Pharmaceutical giant Johnson & Johnson must pay $1.1 billion penalty over shady marketing of its antipsychotic drug Risperdal.

Arkansas sued the company, saying it had deceived doctors in the state by marketing its drug as better than its rival therapies and selling it for unapproved uses in children.

Arkansas State Judge Tim Fox found that the company committed more than 238,000 violations of the state’s Medicaid fraud laws over almost four year period. Each violation carries a fine of $5000, has made a bulk of the penalty.

The fine was imposed following a two week trial in Pulsaki County Circuit in Little Rock.

“We are disappointed with the judge’s decision on penalties”, said J&J spokeswoman Teresa Mueller, who confirmed the award. She said to Reuters that J&J would appeal the award if the company’s motion for a new trial is denied.

According to published reports, cases against J&J’s marketing of Risperdal have been going on in at least seven other states. These states are claiming reimbursement for Medicaid or other public funds that were used to pay for this drug.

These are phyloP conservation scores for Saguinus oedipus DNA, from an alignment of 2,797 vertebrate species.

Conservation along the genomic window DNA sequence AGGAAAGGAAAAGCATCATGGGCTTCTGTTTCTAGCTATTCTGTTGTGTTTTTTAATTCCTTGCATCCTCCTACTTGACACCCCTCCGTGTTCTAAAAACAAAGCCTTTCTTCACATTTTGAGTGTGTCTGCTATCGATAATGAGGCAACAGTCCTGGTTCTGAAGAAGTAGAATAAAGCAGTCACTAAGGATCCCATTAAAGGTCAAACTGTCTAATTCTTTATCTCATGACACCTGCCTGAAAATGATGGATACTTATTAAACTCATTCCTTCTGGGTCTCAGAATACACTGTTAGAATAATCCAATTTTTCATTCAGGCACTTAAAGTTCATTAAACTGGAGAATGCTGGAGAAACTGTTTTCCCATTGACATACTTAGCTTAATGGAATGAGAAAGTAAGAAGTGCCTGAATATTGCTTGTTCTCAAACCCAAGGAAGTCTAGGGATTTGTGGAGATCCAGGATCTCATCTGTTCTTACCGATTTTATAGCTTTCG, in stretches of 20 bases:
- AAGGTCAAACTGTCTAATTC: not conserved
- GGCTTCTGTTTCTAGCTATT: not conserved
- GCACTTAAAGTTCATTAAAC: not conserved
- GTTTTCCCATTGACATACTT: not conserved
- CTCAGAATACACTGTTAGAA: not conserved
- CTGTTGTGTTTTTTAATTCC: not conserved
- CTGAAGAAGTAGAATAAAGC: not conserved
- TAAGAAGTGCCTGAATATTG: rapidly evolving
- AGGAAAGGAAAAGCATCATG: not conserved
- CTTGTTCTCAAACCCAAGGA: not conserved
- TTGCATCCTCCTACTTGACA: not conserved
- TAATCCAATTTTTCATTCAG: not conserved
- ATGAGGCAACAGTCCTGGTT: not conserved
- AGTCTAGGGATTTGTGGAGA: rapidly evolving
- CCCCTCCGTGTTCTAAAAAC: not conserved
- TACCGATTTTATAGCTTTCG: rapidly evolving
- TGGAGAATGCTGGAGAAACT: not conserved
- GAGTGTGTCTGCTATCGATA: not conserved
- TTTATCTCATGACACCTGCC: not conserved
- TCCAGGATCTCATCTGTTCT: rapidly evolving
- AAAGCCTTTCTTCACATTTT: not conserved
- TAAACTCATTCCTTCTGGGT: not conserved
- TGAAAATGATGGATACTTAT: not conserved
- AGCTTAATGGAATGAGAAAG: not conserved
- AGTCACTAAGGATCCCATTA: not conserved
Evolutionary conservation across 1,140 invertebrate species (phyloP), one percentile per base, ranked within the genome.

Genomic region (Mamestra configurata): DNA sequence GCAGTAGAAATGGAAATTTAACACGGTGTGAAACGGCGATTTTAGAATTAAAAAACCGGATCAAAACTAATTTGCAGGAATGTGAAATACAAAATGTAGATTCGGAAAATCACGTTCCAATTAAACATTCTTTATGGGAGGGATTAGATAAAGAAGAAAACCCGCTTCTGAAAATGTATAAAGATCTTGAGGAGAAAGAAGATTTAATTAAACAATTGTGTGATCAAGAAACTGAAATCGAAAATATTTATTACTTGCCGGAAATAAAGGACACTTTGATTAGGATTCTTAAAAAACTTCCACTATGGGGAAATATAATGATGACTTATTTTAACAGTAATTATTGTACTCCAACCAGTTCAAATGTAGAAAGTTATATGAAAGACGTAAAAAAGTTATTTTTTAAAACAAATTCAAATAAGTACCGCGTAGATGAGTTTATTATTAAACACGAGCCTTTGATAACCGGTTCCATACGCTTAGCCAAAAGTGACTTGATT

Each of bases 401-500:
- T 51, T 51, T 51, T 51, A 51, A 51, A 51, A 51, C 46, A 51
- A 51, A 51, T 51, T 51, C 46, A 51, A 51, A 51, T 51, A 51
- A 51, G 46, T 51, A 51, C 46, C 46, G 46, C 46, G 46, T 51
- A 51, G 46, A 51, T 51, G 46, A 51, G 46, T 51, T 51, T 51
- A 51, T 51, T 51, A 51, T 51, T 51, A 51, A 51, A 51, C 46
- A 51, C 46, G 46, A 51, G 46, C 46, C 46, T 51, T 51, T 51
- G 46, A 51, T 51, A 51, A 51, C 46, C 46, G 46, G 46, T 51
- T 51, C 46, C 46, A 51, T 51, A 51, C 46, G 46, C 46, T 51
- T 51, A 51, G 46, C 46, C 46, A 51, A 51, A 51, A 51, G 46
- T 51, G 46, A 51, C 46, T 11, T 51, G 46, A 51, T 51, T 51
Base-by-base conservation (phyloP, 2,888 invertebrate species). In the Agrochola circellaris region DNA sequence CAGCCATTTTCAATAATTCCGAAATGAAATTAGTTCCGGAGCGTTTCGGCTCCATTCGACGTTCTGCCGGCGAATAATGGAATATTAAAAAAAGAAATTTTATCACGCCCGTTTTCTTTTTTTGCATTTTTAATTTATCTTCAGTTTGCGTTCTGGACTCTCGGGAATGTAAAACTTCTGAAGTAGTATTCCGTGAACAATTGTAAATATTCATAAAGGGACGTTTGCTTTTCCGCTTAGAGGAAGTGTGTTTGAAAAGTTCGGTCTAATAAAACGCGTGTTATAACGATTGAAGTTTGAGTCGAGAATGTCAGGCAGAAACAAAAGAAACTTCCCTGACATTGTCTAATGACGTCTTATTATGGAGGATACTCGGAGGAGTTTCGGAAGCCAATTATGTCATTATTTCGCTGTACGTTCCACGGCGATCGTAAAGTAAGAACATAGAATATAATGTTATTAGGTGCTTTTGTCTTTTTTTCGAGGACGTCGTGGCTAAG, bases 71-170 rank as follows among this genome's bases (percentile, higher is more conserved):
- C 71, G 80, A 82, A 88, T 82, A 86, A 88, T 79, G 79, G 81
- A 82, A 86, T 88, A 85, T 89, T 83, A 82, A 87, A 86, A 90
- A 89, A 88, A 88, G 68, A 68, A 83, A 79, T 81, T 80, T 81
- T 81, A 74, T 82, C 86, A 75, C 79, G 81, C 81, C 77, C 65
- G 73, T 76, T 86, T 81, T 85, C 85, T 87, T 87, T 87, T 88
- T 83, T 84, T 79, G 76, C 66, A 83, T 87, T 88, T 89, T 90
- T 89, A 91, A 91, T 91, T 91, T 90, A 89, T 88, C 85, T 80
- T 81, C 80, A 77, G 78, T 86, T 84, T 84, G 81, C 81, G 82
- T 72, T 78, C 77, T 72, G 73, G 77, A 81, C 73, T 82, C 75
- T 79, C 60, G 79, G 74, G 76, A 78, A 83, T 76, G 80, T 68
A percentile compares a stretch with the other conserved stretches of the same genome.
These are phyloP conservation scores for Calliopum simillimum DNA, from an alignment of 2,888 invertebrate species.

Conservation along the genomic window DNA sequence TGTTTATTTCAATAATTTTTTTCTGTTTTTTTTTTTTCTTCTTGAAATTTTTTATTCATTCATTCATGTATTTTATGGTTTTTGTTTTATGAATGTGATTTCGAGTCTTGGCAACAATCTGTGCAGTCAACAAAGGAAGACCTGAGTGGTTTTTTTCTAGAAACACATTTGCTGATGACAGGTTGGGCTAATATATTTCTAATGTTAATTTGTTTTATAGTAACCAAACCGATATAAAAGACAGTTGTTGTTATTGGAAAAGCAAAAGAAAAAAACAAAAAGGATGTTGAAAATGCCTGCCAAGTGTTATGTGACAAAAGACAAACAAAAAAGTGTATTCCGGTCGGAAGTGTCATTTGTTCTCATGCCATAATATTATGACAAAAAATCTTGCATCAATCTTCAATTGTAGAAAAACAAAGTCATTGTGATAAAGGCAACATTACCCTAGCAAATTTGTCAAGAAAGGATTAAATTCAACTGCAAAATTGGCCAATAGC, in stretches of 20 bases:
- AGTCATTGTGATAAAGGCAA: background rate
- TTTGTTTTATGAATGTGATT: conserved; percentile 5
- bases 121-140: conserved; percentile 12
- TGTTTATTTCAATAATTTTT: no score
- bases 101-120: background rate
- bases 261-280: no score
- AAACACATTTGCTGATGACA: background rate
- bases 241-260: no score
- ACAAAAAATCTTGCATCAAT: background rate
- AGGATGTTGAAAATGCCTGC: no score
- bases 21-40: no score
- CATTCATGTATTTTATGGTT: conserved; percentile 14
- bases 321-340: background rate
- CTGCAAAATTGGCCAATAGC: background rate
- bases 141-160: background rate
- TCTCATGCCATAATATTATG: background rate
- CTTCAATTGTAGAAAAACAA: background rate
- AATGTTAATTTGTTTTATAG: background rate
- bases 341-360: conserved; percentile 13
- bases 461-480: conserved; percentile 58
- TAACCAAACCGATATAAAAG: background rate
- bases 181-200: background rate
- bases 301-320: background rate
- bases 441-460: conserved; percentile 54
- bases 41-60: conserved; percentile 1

Louisiana has ordered the manufacturer to pay $258 million as a penalty for making misleading claims about the drug. In 2011, South Carolina judge ordered J&J to pay $327 million for deceptive marketing. Recently, the company ended a trial in Texas with a settlement of $158 million in January.

The U.S Department of Justice has been investigating allegations that the company marketed Risperdal for unapproved uses.

In the Arkansas case, the state’s lawyers argued that the company had not put warnings about the drug’s diabetes risks and other side effects on the label.

In 2003, thousands of doctors were sent “Dear Doctor” marketing letters by the company selling its drug. The state lawyers are now seeking fines over misleading statements present in these letters.

Arkansas Attorney General Dustin Mc Daniel called the more than $1.1 dollar in penalties “a big win for Arkansas”.

According to reports, J&J shares were off 18 cents at $63.95 at 2.50 pm in NYSE. The shares have fallen 2.5% this year.

The sales of drug fell to $527 million in 2010 from a staggering $4.5 billion dollars in 2007. This was partly due to the fact that company lost patent protection allowing other players market their medicines.

Risperdone (Risperdal) is an antipsychotic medication used to treat mental illness including schizophrenia, bipolar disorder, and irritability associated with autistic disorder.